Monday

July 17

AT the conceit and apprehension that such and such a one hath sinned, thus reason with thyself, What do I know whether this be a sin indeed, as it seems to be? But if it be, what do I know but that he himself hath already condemned himself for it? And that is all one as if a man should scratch and tear his own face, an object of compassion rather than of anger.

MARCUS AURELIUS. MEDITATIONS. Book xii. 12.

WHEN any person doth ill by you, or speaks ill of you, remember that he acts or speaks from a supposition of its being his duty. Now, it is not possible that he should follow what appears right to you, but what appears so to himself. Therefore, if he judges from a wrong appearance, he is the person hurt, since he too is the person deceived. For if anyone should suppose a true proposition to be false, the proposition is not hurt, but he who is deceived about it.

EPICTETUS. MANUAL. 42.

6 comments:

  1. Don't let anyone else's opinion of you or expectation of you effect your opinion of yourself. You can only control your own actions and motivations NOT how others perceive you.

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  2. I think it is important to remember that anyone who opposes you, does so from their own perspective. To them, they are doing right. To be truly wise then, is to understand their position so fully that you can see where the attacks are coming from. You don't need to agree, but to understand may lead to better communication.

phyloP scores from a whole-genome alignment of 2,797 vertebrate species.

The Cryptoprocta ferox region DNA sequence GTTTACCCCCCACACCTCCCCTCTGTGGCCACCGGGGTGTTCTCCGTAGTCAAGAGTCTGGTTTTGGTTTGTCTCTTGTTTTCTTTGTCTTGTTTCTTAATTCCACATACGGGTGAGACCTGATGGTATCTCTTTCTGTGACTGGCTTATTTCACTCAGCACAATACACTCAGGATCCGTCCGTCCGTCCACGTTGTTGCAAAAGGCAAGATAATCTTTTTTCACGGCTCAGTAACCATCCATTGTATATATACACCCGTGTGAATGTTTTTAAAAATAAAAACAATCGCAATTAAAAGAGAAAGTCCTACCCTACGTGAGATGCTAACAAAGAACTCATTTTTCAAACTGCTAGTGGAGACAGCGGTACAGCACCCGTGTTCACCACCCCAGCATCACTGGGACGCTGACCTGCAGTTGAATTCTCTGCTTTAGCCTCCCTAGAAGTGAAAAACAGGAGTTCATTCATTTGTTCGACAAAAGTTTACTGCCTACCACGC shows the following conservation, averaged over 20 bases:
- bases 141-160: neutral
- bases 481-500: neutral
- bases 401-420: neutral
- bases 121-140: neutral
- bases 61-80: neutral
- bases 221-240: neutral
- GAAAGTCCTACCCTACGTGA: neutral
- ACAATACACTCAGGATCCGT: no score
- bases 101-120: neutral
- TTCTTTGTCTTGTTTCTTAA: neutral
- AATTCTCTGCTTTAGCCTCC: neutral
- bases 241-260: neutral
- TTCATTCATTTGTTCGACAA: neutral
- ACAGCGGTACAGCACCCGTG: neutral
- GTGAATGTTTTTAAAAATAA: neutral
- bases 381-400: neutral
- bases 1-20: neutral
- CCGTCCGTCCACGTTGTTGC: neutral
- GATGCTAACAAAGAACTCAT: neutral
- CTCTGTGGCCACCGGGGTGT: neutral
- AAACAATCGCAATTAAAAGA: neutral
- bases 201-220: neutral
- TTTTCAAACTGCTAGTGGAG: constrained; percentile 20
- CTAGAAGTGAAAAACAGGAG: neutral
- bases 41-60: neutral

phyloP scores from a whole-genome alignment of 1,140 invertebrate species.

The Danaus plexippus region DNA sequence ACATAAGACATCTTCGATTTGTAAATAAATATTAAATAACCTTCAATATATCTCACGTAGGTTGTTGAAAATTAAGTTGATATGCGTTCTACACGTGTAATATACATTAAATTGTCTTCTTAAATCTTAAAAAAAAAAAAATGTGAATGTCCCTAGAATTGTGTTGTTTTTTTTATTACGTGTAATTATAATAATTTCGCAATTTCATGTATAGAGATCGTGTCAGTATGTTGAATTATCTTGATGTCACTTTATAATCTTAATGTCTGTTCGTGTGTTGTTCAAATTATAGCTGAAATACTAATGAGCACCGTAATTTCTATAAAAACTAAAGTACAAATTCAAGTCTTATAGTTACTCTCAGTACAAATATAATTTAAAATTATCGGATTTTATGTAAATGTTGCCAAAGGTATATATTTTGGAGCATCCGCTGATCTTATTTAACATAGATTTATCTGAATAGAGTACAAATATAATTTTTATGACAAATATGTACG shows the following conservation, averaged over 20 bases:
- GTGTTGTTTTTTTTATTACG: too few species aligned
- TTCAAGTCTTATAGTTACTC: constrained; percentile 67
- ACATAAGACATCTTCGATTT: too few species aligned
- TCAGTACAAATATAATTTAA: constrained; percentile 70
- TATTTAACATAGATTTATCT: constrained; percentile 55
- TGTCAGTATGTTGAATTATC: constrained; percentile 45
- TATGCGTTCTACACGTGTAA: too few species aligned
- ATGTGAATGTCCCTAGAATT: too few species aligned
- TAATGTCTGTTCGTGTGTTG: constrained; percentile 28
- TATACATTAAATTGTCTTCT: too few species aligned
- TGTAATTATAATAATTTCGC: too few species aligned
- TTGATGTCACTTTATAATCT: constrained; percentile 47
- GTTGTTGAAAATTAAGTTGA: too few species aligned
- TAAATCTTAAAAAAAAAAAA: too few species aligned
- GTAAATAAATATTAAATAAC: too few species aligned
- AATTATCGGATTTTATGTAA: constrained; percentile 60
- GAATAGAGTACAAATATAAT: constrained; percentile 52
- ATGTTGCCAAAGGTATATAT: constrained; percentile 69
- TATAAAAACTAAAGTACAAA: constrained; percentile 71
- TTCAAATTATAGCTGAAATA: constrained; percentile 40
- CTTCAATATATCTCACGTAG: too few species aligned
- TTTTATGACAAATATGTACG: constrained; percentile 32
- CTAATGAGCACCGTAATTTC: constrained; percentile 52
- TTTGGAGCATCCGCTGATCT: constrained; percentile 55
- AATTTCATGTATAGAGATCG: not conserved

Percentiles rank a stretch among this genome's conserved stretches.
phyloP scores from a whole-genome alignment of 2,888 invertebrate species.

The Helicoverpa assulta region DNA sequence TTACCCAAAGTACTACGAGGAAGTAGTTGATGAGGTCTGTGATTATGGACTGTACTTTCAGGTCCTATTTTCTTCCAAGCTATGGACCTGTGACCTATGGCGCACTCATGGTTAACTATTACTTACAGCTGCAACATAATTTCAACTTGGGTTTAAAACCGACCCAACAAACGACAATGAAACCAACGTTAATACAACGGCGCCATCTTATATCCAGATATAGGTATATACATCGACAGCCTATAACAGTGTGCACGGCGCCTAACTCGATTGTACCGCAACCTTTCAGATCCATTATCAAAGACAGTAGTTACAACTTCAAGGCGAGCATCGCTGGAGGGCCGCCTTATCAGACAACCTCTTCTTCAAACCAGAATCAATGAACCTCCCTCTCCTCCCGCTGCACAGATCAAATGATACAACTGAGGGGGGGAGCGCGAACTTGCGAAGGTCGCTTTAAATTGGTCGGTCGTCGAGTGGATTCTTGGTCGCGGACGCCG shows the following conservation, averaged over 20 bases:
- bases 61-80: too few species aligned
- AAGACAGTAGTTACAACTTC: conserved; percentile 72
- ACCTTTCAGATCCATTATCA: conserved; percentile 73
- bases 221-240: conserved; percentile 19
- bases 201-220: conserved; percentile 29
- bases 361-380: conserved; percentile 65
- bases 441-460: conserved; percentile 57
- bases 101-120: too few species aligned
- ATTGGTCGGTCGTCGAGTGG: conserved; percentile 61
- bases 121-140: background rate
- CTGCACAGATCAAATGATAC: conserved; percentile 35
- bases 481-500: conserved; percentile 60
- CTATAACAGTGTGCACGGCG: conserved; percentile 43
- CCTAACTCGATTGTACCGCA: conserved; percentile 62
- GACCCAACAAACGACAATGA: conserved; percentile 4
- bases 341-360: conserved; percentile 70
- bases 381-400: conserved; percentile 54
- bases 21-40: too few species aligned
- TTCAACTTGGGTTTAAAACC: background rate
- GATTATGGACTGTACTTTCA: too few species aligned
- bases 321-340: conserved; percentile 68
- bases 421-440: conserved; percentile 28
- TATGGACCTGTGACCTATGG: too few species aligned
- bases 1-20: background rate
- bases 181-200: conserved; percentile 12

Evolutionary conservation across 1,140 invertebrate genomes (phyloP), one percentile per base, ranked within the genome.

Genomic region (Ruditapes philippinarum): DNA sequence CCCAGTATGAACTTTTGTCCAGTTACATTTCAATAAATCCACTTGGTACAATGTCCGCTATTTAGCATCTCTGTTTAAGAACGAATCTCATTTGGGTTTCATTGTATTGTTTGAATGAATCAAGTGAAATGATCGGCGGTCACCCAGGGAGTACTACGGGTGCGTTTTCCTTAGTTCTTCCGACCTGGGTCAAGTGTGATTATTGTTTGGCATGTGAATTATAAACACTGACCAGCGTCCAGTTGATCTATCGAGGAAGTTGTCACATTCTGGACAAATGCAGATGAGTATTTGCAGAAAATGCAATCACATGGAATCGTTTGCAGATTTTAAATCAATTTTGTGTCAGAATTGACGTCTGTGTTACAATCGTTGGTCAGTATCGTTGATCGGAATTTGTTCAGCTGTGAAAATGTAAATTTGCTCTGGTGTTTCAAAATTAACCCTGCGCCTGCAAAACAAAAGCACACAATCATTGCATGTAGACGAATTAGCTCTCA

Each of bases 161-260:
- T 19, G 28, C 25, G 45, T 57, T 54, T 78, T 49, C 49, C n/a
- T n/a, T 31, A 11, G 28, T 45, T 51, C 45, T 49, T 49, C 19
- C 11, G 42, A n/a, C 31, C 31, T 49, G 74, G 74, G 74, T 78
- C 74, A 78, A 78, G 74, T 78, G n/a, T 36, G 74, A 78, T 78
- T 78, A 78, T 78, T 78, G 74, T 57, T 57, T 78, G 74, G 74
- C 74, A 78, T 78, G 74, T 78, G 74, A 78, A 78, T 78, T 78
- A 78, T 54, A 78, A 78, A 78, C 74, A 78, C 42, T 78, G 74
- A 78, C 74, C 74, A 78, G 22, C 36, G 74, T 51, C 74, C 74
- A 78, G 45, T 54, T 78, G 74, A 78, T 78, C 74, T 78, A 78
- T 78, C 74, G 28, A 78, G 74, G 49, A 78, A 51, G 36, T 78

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  3. I have to say that this is one of the most important things I've learned through Stoicism: the dumb actions and words of others only hurts me when I ALLOW them to. Allowing those things to injure me is in turn an example of wrong-headedness. In those instances, I CHOOSE to allow these externals into my head.

    Great quotes!

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  4. We should view people who have a skewed view or judgement with pity rather than contempt. This is a difficult thing to do but a necessary one in order to live with equanimity. We cannot control others, including their viewpoint or values. We can only live to the best of our values and keep plodding on Life's dusty road. To thine own self be true...

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  5. "When someone does you ill, or speaks ill of you, remember that he does so because it appears right to him. His beliefs injure him as well."

    If we are to address most of the bad turns done to us, we need to remember that the perpetrators feel justified. Most people believe in right and wrong, and when pressed they will attempt to prove how their actions do not breach the right way, or that they have a reason for making an exception. We, as Stoics, need to remember, and if the opportunity is right to remind others, that we strive not for the good, but for the best, the most perfect behaviour we can achieve at any given moment.

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  6. Well put Michel and Pamela. I couldn't agree more. This is the same principle as Plato's notion that no one does evil willingly or knowingly.
    I tend to agree. As you've already said, folks do what they do because they feel justified/right. If given the opportunity, enlighten them, so to speak. Regardless, bare it as we should: with indifference.

    Brett

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